Sensual and sultry communist Caribbean capital, home to captivating, crumbling architecture, and enlivened by dance, music, avant-garde art and cocktails. Impossible to describe, there’s nowhere else quite like it.
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Invigorating, percussion-driven and sexually charged rumba, a dance rooted in the Congo and slave history, developed in the late 19th century in Havana and is still widely performed.
A number of live venues across Havana offer rumba sessions: the most colourful is in the open-air mural-covered Hamel alley; the most varied is at El Palenque where other musical varieties are also performed. The least touristy is at the crowded El Jelengue de Areito.
Getting there & doing it
The most popular rumba performance is at Callejón de Hamel (between Calle Espada and Calle Aramburu) on Sundays at noon; there are a handful of front-row seats. El Gran Palenque (Calle 4 between Calle Calzada and Avenida 5, Vedado) takes place every Saturday at 3pm and is popular with locals and tourists in the know. El Jelengue de Areito (410 Calle San Miguel between Calle Campanario and Calle Lealtad) is a new venue, popular with locals who crowd into the tiny space on Fridays 5-7pm. Arrive early to snag front-row views and one of the limited seats available.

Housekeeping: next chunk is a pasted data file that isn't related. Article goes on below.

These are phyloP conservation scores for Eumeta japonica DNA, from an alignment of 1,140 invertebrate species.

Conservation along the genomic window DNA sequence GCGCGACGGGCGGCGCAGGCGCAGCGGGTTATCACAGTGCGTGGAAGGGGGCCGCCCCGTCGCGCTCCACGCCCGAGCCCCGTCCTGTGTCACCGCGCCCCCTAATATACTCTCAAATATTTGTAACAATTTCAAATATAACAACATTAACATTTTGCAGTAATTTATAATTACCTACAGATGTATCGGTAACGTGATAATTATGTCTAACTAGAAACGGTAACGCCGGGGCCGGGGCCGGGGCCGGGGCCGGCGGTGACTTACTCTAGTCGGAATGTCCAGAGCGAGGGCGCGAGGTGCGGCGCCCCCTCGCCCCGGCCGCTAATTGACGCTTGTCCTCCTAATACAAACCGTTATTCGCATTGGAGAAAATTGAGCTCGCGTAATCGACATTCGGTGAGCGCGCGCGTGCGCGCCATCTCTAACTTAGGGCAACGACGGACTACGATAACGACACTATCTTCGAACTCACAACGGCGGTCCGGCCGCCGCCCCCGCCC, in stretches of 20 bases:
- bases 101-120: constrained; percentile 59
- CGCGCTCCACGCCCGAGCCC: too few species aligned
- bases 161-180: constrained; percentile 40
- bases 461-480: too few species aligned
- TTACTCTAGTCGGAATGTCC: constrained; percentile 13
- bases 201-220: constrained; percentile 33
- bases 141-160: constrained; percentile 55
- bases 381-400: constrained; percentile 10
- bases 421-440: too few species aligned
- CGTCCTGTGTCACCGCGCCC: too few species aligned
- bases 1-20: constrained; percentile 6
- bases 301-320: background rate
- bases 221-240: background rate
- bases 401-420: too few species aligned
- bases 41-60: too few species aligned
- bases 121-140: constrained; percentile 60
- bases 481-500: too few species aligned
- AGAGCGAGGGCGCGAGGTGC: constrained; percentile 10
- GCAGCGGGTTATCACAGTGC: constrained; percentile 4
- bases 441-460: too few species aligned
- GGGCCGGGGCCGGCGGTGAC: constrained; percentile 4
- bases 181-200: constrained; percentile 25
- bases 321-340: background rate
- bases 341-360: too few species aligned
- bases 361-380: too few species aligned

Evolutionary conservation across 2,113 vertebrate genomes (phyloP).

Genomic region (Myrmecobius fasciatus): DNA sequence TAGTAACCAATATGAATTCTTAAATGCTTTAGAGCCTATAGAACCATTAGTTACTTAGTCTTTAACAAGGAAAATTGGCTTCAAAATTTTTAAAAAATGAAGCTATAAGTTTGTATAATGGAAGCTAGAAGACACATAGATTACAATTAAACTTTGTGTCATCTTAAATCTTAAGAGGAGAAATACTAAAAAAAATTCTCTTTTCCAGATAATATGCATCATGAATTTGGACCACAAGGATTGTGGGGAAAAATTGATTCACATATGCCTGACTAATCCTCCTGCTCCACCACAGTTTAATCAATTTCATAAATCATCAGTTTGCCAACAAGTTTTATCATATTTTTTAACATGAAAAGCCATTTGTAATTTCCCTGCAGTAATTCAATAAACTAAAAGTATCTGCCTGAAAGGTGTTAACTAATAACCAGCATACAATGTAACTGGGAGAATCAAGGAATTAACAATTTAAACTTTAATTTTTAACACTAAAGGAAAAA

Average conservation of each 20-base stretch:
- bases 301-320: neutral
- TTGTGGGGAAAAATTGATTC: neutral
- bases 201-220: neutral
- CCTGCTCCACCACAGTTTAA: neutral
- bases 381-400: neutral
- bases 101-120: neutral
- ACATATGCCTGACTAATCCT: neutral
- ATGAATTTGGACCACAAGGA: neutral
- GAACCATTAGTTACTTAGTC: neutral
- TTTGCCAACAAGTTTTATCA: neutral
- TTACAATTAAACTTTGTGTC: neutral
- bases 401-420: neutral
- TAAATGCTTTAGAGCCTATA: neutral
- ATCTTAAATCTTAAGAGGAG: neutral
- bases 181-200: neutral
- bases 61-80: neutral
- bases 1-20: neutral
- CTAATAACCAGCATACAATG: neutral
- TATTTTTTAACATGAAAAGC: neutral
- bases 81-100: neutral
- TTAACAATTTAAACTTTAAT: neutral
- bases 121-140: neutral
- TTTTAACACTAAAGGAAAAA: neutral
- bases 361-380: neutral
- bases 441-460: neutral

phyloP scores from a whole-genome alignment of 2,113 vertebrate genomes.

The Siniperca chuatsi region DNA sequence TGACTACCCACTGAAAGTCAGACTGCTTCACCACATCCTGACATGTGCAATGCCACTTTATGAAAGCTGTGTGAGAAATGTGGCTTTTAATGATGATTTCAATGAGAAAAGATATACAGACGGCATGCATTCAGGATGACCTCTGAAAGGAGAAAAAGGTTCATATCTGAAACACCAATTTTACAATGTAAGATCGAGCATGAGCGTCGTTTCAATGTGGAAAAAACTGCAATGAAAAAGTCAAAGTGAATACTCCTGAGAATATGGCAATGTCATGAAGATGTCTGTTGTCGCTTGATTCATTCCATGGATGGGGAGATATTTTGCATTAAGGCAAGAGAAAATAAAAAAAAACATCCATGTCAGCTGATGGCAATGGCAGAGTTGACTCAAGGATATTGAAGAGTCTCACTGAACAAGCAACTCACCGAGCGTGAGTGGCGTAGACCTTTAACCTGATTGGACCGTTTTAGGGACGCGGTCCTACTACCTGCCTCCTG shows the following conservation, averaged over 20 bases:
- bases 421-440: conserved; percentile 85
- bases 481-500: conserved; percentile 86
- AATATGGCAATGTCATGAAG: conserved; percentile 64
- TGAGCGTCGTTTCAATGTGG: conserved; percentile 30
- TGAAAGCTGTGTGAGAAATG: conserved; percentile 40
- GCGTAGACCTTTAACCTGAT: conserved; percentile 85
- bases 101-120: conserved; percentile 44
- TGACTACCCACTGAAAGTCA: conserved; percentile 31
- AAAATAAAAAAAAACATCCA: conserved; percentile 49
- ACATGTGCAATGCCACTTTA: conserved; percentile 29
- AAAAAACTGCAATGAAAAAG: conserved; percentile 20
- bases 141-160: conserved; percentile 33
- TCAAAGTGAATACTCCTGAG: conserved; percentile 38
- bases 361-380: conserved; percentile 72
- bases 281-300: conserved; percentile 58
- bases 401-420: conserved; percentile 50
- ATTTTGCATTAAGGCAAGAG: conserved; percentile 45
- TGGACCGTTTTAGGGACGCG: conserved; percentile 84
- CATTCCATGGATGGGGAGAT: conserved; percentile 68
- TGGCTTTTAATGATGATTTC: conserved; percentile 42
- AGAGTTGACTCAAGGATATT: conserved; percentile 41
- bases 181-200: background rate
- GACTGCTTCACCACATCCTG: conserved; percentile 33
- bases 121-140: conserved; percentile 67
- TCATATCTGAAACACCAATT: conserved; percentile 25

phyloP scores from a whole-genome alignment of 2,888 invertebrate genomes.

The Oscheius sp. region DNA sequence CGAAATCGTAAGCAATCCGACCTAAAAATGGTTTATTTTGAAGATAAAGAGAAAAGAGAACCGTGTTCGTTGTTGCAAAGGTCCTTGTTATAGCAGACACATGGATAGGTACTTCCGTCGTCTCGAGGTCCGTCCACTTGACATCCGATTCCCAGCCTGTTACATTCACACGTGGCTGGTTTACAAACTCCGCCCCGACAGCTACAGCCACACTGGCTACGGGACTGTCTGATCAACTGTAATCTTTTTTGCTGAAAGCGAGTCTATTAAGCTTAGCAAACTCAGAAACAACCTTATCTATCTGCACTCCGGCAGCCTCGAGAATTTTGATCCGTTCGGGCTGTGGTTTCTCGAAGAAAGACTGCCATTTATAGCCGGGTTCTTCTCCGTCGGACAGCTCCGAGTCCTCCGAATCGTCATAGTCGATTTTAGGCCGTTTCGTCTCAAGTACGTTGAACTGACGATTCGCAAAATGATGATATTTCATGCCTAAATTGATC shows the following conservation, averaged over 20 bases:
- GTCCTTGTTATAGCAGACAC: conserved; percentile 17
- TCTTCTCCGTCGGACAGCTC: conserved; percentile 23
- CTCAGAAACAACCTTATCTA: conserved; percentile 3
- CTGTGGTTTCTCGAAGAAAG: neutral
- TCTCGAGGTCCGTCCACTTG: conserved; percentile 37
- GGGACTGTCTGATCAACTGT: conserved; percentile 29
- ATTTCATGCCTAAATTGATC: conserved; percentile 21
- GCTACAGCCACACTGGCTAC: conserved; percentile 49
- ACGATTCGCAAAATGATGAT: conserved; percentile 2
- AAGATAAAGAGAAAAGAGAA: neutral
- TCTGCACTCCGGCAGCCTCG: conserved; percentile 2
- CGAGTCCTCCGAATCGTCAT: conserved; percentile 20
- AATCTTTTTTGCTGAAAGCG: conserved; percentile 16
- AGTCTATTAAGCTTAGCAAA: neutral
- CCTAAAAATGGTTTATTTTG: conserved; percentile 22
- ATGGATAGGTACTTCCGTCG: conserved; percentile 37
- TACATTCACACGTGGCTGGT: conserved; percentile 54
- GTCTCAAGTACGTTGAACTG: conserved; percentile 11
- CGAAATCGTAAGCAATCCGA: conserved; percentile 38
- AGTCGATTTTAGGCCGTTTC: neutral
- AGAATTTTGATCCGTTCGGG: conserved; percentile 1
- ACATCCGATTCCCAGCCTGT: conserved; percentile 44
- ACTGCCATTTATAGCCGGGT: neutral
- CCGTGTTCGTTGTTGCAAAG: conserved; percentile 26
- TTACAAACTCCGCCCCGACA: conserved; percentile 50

When to do it
Performances take place all year round. Days and times vary by location and performance.
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